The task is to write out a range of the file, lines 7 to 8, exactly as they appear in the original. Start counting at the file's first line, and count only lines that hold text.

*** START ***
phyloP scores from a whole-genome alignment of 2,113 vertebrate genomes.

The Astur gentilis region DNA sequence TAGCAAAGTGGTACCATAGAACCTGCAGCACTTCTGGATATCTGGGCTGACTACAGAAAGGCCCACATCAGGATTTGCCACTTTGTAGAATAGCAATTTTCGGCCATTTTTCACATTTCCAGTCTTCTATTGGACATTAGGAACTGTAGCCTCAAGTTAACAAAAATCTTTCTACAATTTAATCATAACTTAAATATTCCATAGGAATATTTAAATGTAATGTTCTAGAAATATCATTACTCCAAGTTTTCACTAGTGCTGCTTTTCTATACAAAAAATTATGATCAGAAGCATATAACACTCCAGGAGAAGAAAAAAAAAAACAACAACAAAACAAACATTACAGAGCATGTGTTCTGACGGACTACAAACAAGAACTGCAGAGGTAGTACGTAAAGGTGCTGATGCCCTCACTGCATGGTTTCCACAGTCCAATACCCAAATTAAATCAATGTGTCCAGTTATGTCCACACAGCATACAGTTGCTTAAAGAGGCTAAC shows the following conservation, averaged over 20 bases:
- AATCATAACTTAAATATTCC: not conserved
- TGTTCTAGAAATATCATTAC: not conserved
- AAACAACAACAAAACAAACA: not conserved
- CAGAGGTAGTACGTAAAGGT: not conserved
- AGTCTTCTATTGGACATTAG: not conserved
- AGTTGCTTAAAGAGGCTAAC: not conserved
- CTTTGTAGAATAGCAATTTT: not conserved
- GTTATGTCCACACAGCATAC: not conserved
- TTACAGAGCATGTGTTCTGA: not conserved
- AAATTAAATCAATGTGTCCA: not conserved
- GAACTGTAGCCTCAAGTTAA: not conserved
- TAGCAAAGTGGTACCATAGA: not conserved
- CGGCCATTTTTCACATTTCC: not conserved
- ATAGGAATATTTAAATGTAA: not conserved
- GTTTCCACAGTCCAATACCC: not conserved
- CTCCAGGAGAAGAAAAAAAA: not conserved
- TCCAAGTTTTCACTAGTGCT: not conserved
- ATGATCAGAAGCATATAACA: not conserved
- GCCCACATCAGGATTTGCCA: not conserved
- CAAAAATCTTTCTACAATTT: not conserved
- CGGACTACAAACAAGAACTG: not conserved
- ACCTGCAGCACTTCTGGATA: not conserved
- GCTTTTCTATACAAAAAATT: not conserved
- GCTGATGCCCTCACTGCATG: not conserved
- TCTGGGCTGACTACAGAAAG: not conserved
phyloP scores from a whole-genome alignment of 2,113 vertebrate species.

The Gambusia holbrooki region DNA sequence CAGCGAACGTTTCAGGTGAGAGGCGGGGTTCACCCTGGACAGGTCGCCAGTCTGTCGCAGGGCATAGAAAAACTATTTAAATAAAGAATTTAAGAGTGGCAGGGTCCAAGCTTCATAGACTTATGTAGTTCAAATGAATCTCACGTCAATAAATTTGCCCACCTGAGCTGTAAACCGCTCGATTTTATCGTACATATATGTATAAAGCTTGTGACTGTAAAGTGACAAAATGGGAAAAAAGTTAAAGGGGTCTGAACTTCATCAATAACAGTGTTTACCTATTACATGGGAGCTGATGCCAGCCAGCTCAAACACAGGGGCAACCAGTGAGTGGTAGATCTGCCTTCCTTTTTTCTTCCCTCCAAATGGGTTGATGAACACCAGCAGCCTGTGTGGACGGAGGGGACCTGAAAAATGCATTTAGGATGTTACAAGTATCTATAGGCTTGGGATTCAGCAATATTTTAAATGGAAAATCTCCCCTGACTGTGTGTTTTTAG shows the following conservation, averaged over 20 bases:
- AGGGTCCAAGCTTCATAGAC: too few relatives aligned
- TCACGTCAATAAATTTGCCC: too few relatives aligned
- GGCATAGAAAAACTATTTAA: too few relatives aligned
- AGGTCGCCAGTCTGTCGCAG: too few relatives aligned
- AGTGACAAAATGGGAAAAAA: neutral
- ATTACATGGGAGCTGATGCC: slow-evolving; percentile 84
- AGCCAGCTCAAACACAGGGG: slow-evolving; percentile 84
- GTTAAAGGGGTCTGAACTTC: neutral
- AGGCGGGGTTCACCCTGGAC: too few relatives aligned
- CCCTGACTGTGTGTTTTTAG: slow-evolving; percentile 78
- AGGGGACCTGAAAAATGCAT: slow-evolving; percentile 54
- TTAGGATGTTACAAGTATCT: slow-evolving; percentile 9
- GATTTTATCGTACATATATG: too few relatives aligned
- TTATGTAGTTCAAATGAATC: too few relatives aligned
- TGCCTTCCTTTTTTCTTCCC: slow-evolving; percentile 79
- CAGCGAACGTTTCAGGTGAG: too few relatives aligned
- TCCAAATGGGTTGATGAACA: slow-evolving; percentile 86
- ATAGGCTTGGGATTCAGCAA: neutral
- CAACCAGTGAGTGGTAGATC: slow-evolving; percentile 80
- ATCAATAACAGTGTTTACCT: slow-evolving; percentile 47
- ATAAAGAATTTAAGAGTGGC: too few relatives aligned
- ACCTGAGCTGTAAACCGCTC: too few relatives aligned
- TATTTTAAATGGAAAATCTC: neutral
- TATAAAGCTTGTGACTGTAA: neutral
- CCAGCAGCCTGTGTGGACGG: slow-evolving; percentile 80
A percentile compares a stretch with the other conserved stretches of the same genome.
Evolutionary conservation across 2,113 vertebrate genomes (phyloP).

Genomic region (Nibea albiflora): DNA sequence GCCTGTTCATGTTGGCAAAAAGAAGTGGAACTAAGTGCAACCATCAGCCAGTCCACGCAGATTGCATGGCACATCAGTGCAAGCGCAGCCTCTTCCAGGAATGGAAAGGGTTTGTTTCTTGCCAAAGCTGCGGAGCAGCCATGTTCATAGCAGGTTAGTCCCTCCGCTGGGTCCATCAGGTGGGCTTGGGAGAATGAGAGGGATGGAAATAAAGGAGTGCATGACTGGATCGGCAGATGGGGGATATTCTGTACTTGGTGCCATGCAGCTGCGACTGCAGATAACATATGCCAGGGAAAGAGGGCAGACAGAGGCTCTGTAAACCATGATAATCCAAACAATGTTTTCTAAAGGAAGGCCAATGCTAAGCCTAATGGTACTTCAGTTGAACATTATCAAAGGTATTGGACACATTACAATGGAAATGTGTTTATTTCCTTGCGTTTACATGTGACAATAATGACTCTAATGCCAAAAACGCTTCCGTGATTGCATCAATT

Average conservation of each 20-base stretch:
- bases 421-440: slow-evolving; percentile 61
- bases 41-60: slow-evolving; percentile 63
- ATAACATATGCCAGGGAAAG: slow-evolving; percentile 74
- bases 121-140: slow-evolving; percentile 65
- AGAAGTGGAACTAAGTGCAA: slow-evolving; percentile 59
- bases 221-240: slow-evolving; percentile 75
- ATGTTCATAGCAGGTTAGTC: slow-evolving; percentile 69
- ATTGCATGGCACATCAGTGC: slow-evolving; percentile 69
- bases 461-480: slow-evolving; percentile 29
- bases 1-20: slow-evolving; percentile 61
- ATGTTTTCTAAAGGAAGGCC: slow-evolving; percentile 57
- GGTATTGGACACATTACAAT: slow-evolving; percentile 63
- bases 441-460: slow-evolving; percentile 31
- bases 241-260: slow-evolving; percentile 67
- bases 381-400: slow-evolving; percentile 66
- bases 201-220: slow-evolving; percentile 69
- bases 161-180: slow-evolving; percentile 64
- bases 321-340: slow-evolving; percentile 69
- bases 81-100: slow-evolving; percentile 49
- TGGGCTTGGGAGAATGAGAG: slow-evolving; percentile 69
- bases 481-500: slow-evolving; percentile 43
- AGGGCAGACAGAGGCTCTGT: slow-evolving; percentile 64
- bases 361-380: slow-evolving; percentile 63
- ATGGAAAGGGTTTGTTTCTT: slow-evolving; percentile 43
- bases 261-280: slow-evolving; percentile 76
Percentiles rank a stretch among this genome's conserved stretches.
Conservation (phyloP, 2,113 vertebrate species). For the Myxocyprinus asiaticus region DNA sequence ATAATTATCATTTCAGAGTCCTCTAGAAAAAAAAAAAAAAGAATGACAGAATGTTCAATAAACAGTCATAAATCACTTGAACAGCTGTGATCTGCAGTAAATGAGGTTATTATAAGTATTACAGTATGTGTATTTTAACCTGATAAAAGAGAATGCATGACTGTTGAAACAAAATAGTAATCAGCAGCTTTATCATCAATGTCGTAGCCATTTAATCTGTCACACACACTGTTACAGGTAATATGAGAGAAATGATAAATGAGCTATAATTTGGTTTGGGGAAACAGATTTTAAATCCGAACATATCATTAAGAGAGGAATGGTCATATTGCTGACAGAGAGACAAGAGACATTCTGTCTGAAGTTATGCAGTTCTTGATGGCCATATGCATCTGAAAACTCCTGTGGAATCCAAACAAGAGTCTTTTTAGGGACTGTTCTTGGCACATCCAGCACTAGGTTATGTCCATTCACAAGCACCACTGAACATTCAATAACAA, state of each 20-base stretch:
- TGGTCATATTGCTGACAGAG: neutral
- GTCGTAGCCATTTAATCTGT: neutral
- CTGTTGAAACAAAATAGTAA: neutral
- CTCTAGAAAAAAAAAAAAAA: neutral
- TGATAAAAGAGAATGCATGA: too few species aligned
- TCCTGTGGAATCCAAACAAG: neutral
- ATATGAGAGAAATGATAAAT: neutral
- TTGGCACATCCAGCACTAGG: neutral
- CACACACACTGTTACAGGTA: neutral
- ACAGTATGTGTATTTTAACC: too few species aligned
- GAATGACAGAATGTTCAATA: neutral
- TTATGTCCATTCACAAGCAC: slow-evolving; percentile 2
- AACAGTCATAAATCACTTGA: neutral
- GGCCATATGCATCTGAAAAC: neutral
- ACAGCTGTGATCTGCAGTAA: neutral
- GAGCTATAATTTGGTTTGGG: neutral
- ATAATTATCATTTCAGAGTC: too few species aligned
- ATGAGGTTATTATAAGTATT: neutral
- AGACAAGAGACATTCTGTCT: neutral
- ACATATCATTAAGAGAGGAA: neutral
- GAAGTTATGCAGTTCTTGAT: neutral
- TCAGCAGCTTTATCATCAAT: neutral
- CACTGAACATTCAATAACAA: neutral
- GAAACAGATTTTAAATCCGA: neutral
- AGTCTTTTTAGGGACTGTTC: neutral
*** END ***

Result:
- AGTCTTCTATTGGACATTAG: not conserved
- AGTTGCTTAAAGAGGCTAAC: not conserved